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Cantor's Giant Softshell Turtle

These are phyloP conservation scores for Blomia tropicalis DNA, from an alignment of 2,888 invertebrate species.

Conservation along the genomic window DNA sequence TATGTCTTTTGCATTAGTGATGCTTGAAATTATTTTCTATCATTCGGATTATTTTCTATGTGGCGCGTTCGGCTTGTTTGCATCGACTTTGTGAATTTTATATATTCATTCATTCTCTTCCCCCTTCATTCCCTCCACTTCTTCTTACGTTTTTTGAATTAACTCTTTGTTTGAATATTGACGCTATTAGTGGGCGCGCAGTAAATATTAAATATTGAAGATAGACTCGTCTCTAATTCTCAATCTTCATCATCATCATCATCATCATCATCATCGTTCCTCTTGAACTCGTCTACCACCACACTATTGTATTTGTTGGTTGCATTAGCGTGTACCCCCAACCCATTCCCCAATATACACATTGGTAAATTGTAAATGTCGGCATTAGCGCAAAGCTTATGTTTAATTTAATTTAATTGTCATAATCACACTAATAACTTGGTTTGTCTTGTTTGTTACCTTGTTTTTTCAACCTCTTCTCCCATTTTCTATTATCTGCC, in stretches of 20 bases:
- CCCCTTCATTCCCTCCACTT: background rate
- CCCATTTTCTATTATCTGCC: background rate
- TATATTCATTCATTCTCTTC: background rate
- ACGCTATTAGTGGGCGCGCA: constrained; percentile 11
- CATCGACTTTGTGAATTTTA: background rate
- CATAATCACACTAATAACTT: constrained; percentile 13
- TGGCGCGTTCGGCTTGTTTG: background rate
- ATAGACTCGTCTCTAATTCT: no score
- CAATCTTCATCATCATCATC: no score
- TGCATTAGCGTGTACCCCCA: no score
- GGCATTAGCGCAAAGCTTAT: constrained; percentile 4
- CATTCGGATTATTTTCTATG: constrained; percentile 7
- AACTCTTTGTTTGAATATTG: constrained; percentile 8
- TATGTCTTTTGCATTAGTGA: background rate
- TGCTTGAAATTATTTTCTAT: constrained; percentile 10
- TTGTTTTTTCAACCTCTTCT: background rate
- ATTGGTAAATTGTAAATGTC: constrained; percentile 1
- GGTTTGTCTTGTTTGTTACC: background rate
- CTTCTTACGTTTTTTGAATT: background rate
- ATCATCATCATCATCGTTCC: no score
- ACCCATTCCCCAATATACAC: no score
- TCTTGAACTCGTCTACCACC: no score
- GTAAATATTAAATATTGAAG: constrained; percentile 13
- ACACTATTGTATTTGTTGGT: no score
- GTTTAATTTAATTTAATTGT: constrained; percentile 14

The Cantor's giant softshell turtle or Asian giant softshell turtle (Pelochelys cantorii) is a species of freshwater turtle native to Southeast Asia. It has been considered among the largest extant freshwater turtle. The species is endangered and in the 20th century has disappeared from much of its former range. Cantor's giant softshell turtle is not found in New Guinea, while the two other members of the genus Pelochelys, P. bibroni and P. signifera are both restricted to New Guinea. P. cantorii is relatively unstudied, and the current species may actually be composed of several taxa. One study from 1995 showed what was once thought to be P. cantorii in New Guinea was actually P. bibroni, and the earlier studies of P. cantorii only described populations further to the west. Cantor's giant softshell turtle has a broad head and small eyes close to the tip of its snout. The carapace is smooth and olive-colored. Juveniles may have dark-spotted carapaces and heads, with yellow around the carapace. Despite reports that it can grow up to 1.8 metres (5.9 ft) in length and is the world's largest extant freshwater turtle, this maximum size and title is murky at best. Apparently the largest specimen carapace length, 129 cm (51 in), known is considered suspect and the heaviest specimen known (weighing approximately 250 kg (550 lb) was actually a misidentified Yangtze giant softshell turtle. A more realistic range of carapace length for this species is reportedly 70 to 100 cm (28 to 39 in) and it is one of about a half-dozen giant softshell turtles from three genera that reach exceptionally large sizes, i.e. in excess of 100 kg (220 lb) in mass. The species is an ambush predator and primarily carnivorous, feeding on crustaceans, mollusks and fish (although some aquatic plants may also be eaten). The turtle spends 95% of its life buried and motionless, with only its eyes and mouth protruding from the sand. It surfaces only twice a day to take a breath, and lays 20–28 eggs sized around 3.0 to 3.6 centimetres (1.2 to 1.4 in) in diameter in February or March on riverbanks. Morphological differences in neural bone count have been noted between specimens found in the Philippines and mainland Asia. The species is named after Danish zoologist Theodore Edward Cantor.
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